Wednesday, February 19, 2014

A Burnable Book

Review of Bruce Holsinger's novel "A Burnable Book" by Washington Post fiction editor Ron Charles:
Forget Tom Cruise scaling the Burj Khalifa tower; the hot new super-agent is 14th-century writer Geoffrey Chaucer. Thrill to his daring Middle English rimes! Gasp at his mighty scansion! Here in the pages of Bruce Holsinger’s medieval adventure, that randy old poet finally gets the “Mission Impossible” cameo he deserves.
The Burnable Book” takes place in 1385, when the walled city of London is still finding its footing after the Peasants’ Revolt four years earlier. As the Hundred Years’ War drags on, young Richard II faces myriad threats inside and outside his country. Who knows when fresh blood may flow between the Earl of Oxford and the king’s uncle, John of Gaunt?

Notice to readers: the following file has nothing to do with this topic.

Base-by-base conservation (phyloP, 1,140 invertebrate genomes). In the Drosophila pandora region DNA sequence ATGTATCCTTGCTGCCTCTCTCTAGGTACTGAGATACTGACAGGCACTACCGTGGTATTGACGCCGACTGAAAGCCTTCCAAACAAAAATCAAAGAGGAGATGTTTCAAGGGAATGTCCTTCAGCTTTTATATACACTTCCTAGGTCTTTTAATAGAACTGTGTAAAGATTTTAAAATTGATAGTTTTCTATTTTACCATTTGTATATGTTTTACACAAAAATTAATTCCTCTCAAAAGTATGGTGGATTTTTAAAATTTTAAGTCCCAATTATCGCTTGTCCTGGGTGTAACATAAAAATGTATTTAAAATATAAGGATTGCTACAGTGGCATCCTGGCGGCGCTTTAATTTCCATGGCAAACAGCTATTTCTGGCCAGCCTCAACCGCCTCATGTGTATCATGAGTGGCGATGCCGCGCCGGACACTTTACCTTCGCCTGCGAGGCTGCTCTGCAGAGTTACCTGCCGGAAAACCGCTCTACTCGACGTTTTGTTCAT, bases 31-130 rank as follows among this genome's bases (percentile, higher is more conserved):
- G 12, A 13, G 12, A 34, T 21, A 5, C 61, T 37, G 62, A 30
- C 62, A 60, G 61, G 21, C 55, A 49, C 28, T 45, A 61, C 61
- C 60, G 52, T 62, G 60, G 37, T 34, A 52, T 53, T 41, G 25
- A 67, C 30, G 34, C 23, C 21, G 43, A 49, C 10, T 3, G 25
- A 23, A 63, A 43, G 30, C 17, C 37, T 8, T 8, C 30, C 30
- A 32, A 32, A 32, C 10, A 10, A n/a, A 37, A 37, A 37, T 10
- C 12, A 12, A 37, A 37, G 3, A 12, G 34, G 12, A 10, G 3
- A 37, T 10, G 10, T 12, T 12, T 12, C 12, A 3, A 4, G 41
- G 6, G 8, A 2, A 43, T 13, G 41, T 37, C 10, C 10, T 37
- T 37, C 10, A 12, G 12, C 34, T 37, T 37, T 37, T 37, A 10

The intrigue opens during a dark night on the Moorfields. A cloaked man is beating a young woman for information. Whatever he wants to know, she won’t tell him. She screams out two lines of an allegorical poem just before he finishes her off with a hammer. This doesn’t say much for the efficacy of poetry as a defense against blunt-force trauma, but it gets the novel off to a rousing start.

I had this one on my TBR list - and after reading this review, the book has moved ever closer to the top.  I am looking forward to getting my hands on a copy and settling in for a journey into " the grimy underbelly of London".

1 comment:

King Lear said...

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